On­tario’s cari­bou are in big trou­ble

Only 14 of 51 herds are sus­tain­able

Annex Post - - LIFE - DAVID SUZUKI

Oct. 5 came and went, and Canada’s bo­real wood­land cari­bou are still in trou­ble. That was the dead­line the fed­eral gov­ern­ment gave prov­inces and ter­ri­to­ries five years ago to come up with cari­bou range plans for the iconic an­i­mals. Not one met the dead­line.

Why should we care about cari­bou? Beyond the fact that we should care about all an­i­mals that play im­por­tant roles in the eco­log­i­cal makeup of this “su­per nat­u­ral” coun­try, cari­bou are in­di­ca­tors of for­est health. When cari­bou are healthy, it’s a sign the forests they live in are healthy. Forests pro­vide eco­log­i­cal ser­vices, such as pre­vent­ing floods, stor­ing car­bon and reg­u­lat­ing cli­mate, as well as habi­tat for an­i­mals and plants and liveli­hoods and re­sources for peo­ple.

Fail­ing to pro­tect cari­bou habi­tat af­fects many Indige­nous peo­ples’ rights, cul­tures and tra­di­tional liveli­hoods and risks tar­nish­ing Canada’s rep­u­ta­tion in the global mar­ket­place. U.S. and in­ter­na­tional cus­tomers buy our prod­ucts on the un­der­stand­ing that we’ll pro­tect wildlife and hon­our com­mit­ments to Indige­nous peo­ples.

In 2012, the fed­eral gov­ern­ment’s re­cov­ery strat­egy for bo­real cari­bou con­cluded that only 14 of 51 herds were healthy enough to sus­tain them­selves. The strat­egy, de­vel­oped by 18 top cari­bou sci­en­tists, es­tab­lished a strong re­la­tion­ship be­tween the ex­tent of habi­tat dis­tur­bance and whether a lo­cal pop­u­la­tion in­creases, de­clines or re­mains sta­ble.

The re­cov­ery strat­egy iden­ti­fies a min­i­mum of 65 per cent undis­turbed habi­tat in a range as the “dis­tur­bance man­age­ment thresh­old.” Based on this, the gov­ern­ment gave prov­inces and ter­ri­to­ries five years to de­velop plans to pro­tect or re­store crit­i­cal habi­tat.

In the face of in­ef­fec­tive stop-gap mea­sures — like killing preda­tors, such as wolves and bears, and pen­ning fe­male cari­bou to keep preda­tors away — many sci­en­tists, en­vi­ron­men­tal­ists and First Na­tions have been call­ing on gov­ern­ments to ad­dress the real prob­lem: cu­mu­la­tive dis­tur­bance. Roads and seis­mic lines for forestry, mining and oil and gas op­er­a­tions, along with in­dus­trial ac­tiv­ity, have frag­mented and de­graded cari­bou habi­tat, al­ter­ing preda­tor-prey dy­nam­ics.

In re­sponse to the ob­vi­ous need for im­me­di­ate ac­tion to pro­tect and re­store cari­bou habi­tat to re­verse the crea­tures’ de­cline across the coun­try, the For­est Prod­ucts As­so­ci­a­tion of Canada has done its part to stall the nec­es­sary changes. It claims, among other ar­gu­ments, that the re­cov­ery strat­egy is be­ing rushed; the sci­ence is un­cer­tain, in­com­plete and out of date; the 65/35 dis­tur­bance thresh­old is too rigid; bo­real cari­bou are re­cov­er­ing with good man­age­ment plans across the coun­try; and cli­mate change isn’t be­ing con­sid­ered as a ma­jor cause of de­cline.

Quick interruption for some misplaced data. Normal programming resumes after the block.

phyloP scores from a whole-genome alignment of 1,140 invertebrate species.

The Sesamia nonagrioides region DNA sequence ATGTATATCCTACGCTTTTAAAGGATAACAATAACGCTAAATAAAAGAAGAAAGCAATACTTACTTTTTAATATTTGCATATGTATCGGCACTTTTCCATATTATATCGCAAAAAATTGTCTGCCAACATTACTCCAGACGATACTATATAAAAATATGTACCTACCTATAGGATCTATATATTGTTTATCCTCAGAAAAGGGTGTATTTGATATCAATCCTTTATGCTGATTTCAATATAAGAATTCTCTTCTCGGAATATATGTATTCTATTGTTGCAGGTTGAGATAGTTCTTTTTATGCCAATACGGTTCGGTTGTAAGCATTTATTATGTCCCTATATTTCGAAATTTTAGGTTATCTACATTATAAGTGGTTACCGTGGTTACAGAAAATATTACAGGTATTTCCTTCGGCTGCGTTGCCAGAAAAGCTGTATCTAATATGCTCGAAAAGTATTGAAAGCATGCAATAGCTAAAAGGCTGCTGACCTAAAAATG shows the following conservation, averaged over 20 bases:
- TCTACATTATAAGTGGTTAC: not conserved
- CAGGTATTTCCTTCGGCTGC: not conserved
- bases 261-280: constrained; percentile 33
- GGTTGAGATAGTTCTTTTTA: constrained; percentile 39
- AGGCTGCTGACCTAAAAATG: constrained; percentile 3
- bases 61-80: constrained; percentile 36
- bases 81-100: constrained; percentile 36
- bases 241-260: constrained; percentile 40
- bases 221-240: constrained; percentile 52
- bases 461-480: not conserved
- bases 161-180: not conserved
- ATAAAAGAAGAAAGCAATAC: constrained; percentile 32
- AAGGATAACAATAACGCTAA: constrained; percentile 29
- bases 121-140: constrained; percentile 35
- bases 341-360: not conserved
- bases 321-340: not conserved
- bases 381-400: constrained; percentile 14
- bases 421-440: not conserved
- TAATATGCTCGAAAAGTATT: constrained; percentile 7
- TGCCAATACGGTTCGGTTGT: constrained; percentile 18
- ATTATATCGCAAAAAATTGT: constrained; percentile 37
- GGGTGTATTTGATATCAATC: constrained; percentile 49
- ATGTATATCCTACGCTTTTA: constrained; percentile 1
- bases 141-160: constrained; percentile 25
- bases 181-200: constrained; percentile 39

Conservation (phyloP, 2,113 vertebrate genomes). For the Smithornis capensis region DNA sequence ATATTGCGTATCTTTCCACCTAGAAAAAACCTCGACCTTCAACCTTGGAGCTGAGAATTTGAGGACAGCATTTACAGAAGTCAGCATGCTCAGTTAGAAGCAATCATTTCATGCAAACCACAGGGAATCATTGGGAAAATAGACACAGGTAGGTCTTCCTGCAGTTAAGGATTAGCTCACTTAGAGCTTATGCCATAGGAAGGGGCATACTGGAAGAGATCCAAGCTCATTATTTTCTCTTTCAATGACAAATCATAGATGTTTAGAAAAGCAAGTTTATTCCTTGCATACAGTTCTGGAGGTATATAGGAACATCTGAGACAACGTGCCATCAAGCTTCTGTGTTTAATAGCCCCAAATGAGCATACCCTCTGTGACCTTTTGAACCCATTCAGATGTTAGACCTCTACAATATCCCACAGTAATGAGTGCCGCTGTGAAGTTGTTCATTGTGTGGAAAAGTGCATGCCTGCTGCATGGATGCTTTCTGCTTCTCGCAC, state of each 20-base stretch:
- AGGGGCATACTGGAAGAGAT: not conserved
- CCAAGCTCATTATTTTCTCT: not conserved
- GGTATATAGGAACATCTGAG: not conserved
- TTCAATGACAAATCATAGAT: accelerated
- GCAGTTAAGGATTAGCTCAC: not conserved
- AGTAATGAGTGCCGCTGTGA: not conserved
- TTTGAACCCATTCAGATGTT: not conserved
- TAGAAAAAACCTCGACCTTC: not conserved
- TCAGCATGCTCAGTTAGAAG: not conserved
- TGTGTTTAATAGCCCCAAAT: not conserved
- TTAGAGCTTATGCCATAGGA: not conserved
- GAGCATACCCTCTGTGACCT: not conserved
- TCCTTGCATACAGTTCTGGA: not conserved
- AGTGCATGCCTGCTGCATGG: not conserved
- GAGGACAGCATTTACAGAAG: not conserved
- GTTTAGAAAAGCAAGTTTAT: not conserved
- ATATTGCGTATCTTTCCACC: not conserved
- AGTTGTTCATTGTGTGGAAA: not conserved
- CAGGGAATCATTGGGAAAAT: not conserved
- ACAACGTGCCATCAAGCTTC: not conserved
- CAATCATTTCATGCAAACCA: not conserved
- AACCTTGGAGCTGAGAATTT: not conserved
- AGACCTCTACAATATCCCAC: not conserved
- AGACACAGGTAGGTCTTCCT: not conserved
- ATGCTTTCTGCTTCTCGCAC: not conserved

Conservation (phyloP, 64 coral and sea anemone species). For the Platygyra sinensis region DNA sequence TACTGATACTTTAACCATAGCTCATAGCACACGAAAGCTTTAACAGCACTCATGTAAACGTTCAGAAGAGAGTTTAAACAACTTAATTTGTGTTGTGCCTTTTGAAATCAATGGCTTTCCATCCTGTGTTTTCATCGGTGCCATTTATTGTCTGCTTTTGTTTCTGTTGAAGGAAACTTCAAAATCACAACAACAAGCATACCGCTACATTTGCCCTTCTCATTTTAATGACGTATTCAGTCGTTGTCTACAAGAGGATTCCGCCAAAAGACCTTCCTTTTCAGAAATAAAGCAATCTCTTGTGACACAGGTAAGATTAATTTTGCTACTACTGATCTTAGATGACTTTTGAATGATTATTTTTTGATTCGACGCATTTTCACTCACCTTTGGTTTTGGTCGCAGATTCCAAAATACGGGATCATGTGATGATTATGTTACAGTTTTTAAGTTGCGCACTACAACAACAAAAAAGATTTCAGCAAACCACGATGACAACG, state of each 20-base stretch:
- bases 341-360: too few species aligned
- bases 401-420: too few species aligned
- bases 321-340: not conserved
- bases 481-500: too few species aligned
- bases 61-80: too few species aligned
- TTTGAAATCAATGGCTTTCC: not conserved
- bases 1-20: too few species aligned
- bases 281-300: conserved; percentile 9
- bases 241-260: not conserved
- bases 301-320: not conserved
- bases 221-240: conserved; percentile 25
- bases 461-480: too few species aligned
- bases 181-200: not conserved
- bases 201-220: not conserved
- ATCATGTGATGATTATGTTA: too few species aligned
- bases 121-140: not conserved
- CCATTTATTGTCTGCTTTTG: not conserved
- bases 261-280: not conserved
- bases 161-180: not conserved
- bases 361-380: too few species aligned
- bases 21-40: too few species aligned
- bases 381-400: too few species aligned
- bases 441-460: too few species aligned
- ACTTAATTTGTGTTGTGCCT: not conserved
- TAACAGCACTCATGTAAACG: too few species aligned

Cari­bou don’t have time to wait, and the sci­ence is clear. Many herds were iden­ti­fied as threat­ened more than 17 years ago, and prov­inces and ter­ri­to­ries have had five years to come up with plans. Although the causes of cari­bou de­cline are var­ied and com­plex, decades of re­search have shown habi­tat degra­da­tion is a ma­jor fac­tor and habi­tat pro­tec­tion and restora­tion must be the foun­da­tion for re­cov­ery plans.

As for rigid­ity, prov­inces and ter­ri­to­ries have been given space to vary their plans based on sci­ence, but even pro­tect­ing or restor­ing 65 per cent in­tact habi­tat only gives cari­bou a 60 per cent chance of survival.

Cli­mate change is, of course, a fac­tor in the de­cline of many plants and an­i­mals, but that doesn’t ex­plain the rapid de­cline of cari­bou, nor should it be used as an ex­cuse to ig­nore habi­tat de­struc­tion.

In­dus­trial re­source-ex­trac­tion op­er­a­tors of­ten claim their prac­tices are sus­tain­able. Yet these prac­tices have con­trib­uted to cari­bou de­cline, and, un­der the cur­rent man­age­ment regime, there is no ev­i­dence herds are re­cov­er­ing. Ei­ther the re­search shows con­tin­ued de­clines or, in some cases such as On­tario, pop­u­la­tions haven’t been mon­i­tored for four to six years. It’s time for gov­ern­ments and in­dus­try to stop drag­ging their heels. Habi­tat main­te­nance and restora­tion should be rec­og­nized as a cost of do­ing busi­ness in the bo­real.

Yes, we need to con­tinue study­ing cari­bou and ways to keep their pop­u­la­tions sta­ble, and in­dus­try has an im­por­tant role to play. Stalling, rais­ing doubt about the re­search and ex­empt­ing in­dus­try from reg­u­la­tions, as On­tario has done, will in­crease risks for bo­real cari­bou.

Gov­ern­ments and in­dus­try must work with Indige­nous peo­ples to stop in­dus­trial ex­pan­sion in bo­real cari­bou ranges that have ex­ceeded 35 per cent dis­tur­bance and take im­me­di­ate steps to re­store and pro­tect crit­i­cal habi­tat. Time is run­ning out.

Ed­i­tor’s note: You can make a do­na­tion to on­tar­i­on­a­ture.org to sup­port their ef­forts to pro­tect On­tario’s wood­land cari­bou.

In or­der to sur­vive, bo­real wood­land cari­bou need the pro­vin­cial gov­ern­ment to pro­tect and re­store their habi­tat

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